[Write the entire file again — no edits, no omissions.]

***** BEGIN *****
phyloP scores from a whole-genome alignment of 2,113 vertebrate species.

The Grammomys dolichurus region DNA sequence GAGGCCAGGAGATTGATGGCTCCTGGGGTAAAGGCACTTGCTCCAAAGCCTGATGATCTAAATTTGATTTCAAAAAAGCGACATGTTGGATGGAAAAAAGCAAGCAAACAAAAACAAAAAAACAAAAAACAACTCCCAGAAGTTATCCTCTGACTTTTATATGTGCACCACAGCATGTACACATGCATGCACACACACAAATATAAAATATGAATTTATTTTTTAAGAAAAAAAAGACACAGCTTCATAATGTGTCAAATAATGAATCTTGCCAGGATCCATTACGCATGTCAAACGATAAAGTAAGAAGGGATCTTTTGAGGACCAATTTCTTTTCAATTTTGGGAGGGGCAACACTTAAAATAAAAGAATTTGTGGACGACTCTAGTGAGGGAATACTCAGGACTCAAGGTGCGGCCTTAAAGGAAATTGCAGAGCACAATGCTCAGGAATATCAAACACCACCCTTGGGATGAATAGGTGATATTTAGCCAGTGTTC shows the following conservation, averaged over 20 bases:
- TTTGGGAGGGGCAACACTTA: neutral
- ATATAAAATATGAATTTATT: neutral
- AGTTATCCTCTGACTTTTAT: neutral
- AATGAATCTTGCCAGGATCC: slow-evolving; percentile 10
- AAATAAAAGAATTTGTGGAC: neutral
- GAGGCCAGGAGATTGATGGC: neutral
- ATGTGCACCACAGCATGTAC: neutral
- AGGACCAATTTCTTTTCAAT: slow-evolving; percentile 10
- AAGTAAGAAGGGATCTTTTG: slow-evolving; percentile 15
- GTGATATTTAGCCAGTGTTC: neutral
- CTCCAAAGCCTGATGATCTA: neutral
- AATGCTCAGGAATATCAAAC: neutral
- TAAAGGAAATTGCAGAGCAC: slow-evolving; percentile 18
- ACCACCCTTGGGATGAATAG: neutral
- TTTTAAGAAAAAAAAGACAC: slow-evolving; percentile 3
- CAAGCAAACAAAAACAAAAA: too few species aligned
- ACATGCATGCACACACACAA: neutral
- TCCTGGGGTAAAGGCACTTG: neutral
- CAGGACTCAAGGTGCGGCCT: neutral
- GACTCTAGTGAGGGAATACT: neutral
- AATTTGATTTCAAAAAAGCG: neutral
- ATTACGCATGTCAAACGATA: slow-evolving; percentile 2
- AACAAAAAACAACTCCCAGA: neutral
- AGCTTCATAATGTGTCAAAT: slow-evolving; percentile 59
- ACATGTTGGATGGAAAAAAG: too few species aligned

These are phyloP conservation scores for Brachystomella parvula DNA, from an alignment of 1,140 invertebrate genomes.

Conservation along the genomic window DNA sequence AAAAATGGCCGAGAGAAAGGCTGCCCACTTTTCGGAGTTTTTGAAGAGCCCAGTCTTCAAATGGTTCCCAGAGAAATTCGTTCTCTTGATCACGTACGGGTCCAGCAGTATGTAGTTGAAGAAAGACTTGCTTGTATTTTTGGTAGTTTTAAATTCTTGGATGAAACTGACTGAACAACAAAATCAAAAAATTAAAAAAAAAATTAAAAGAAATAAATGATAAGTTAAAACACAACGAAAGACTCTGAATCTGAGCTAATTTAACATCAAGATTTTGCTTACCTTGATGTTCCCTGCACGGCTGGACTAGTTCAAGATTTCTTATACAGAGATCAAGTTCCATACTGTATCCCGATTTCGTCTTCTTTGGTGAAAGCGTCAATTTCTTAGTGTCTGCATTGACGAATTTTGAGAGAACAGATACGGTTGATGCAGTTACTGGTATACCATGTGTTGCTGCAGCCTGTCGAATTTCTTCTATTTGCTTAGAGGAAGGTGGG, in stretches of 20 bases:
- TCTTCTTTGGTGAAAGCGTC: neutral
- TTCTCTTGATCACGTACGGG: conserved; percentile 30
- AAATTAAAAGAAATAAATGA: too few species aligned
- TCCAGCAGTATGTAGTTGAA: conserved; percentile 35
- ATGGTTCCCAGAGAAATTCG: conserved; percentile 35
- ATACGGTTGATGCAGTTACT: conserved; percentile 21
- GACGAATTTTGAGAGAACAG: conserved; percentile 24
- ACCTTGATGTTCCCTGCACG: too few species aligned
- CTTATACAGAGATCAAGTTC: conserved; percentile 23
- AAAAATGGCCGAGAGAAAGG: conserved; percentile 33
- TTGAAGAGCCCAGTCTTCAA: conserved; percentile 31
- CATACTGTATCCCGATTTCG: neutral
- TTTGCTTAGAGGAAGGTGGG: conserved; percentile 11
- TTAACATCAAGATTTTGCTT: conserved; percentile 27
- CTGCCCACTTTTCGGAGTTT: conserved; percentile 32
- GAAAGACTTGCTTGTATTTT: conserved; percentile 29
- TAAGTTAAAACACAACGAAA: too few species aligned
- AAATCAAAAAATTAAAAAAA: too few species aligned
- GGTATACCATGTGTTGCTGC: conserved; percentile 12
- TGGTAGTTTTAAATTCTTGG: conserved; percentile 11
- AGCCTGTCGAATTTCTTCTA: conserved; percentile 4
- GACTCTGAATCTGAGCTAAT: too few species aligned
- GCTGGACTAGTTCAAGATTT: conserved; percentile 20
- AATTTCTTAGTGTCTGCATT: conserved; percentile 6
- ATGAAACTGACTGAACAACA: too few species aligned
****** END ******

phyloP scores from a whole-genome alignment of 2,113 vertebrate species.

The Grammomys dolichurus region DNA sequence GAGGCCAGGAGATTGATGGCTCCTGGGGTAAAGGCACTTGCTCCAAAGCCTGATGATCTAAATTTGATTTCAAAAAAGCGACATGTTGGATGGAAAAAAGCAAGCAAACAAAAACAAAAAAACAAAAAACAACTCCCAGAAGTTATCCTCTGACTTTTATATGTGCACCACAGCATGTACACATGCATGCACACACACAAATATAAAATATGAATTTATTTTTTAAGAAAAAAAAGACACAGCTTCATAATGTGTCAAATAATGAATCTTGCCAGGATCCATTACGCATGTCAAACGATAAAGTAAGAAGGGATCTTTTGAGGACCAATTTCTTTTCAATTTTGGGAGGGGCAACACTTAAAATAAAAGAATTTGTGGACGACTCTAGTGAGGGAATACTCAGGACTCAAGGTGCGGCCTTAAAGGAAATTGCAGAGCACAATGCTCAGGAATATCAAACACCACCCTTGGGATGAATAGGTGATATTTAGCCAGTGTTC shows the following conservation, averaged over 20 bases:
- TTTGGGAGGGGCAACACTTA: neutral
- ATATAAAATATGAATTTATT: neutral
- AGTTATCCTCTGACTTTTAT: neutral
- AATGAATCTTGCCAGGATCC: slow-evolving; percentile 10
- AAATAAAAGAATTTGTGGAC: neutral
- GAGGCCAGGAGATTGATGGC: neutral
- ATGTGCACCACAGCATGTAC: neutral
- AGGACCAATTTCTTTTCAAT: slow-evolving; percentile 10
- AAGTAAGAAGGGATCTTTTG: slow-evolving; percentile 15
- GTGATATTTAGCCAGTGTTC: neutral
- CTCCAAAGCCTGATGATCTA: neutral
- AATGCTCAGGAATATCAAAC: neutral
- TAAAGGAAATTGCAGAGCAC: slow-evolving; percentile 18
- ACCACCCTTGGGATGAATAG: neutral
- TTTTAAGAAAAAAAAGACAC: slow-evolving; percentile 3
- CAAGCAAACAAAAACAAAAA: too few species aligned
- ACATGCATGCACACACACAA: neutral
- TCCTGGGGTAAAGGCACTTG: neutral
- CAGGACTCAAGGTGCGGCCT: neutral
- GACTCTAGTGAGGGAATACT: neutral
- AATTTGATTTCAAAAAAGCG: neutral
- ATTACGCATGTCAAACGATA: slow-evolving; percentile 2
- AACAAAAAACAACTCCCAGA: neutral
- AGCTTCATAATGTGTCAAAT: slow-evolving; percentile 59
- ACATGTTGGATGGAAAAAAG: too few species aligned

These are phyloP conservation scores for Brachystomella parvula DNA, from an alignment of 1,140 invertebrate genomes.

Conservation along the genomic window DNA sequence AAAAATGGCCGAGAGAAAGGCTGCCCACTTTTCGGAGTTTTTGAAGAGCCCAGTCTTCAAATGGTTCCCAGAGAAATTCGTTCTCTTGATCACGTACGGGTCCAGCAGTATGTAGTTGAAGAAAGACTTGCTTGTATTTTTGGTAGTTTTAAATTCTTGGATGAAACTGACTGAACAACAAAATCAAAAAATTAAAAAAAAAATTAAAAGAAATAAATGATAAGTTAAAACACAACGAAAGACTCTGAATCTGAGCTAATTTAACATCAAGATTTTGCTTACCTTGATGTTCCCTGCACGGCTGGACTAGTTCAAGATTTCTTATACAGAGATCAAGTTCCATACTGTATCCCGATTTCGTCTTCTTTGGTGAAAGCGTCAATTTCTTAGTGTCTGCATTGACGAATTTTGAGAGAACAGATACGGTTGATGCAGTTACTGGTATACCATGTGTTGCTGCAGCCTGTCGAATTTCTTCTATTTGCTTAGAGGAAGGTGGG, in stretches of 20 bases:
- TCTTCTTTGGTGAAAGCGTC: neutral
- TTCTCTTGATCACGTACGGG: conserved; percentile 30
- AAATTAAAAGAAATAAATGA: too few species aligned
- TCCAGCAGTATGTAGTTGAA: conserved; percentile 35
- ATGGTTCCCAGAGAAATTCG: conserved; percentile 35
- ATACGGTTGATGCAGTTACT: conserved; percentile 21
- GACGAATTTTGAGAGAACAG: conserved; percentile 24
- ACCTTGATGTTCCCTGCACG: too few species aligned
- CTTATACAGAGATCAAGTTC: conserved; percentile 23
- AAAAATGGCCGAGAGAAAGG: conserved; percentile 33
- TTGAAGAGCCCAGTCTTCAA: conserved; percentile 31
- CATACTGTATCCCGATTTCG: neutral
- TTTGCTTAGAGGAAGGTGGG: conserved; percentile 11
- TTAACATCAAGATTTTGCTT: conserved; percentile 27
- CTGCCCACTTTTCGGAGTTT: conserved; percentile 32
- GAAAGACTTGCTTGTATTTT: conserved; percentile 29
- TAAGTTAAAACACAACGAAA: too few species aligned
- AAATCAAAAAATTAAAAAAA: too few species aligned
- GGTATACCATGTGTTGCTGC: conserved; percentile 12
- TGGTAGTTTTAAATTCTTGG: conserved; percentile 11
- AGCCTGTCGAATTTCTTCTA: conserved; percentile 4
- GACTCTGAATCTGAGCTAAT: too few species aligned
- GCTGGACTAGTTCAAGATTT: conserved; percentile 20
- AATTTCTTAGTGTCTGCATT: conserved; percentile 6
- ATGAAACTGACTGAACAACA: too few species aligned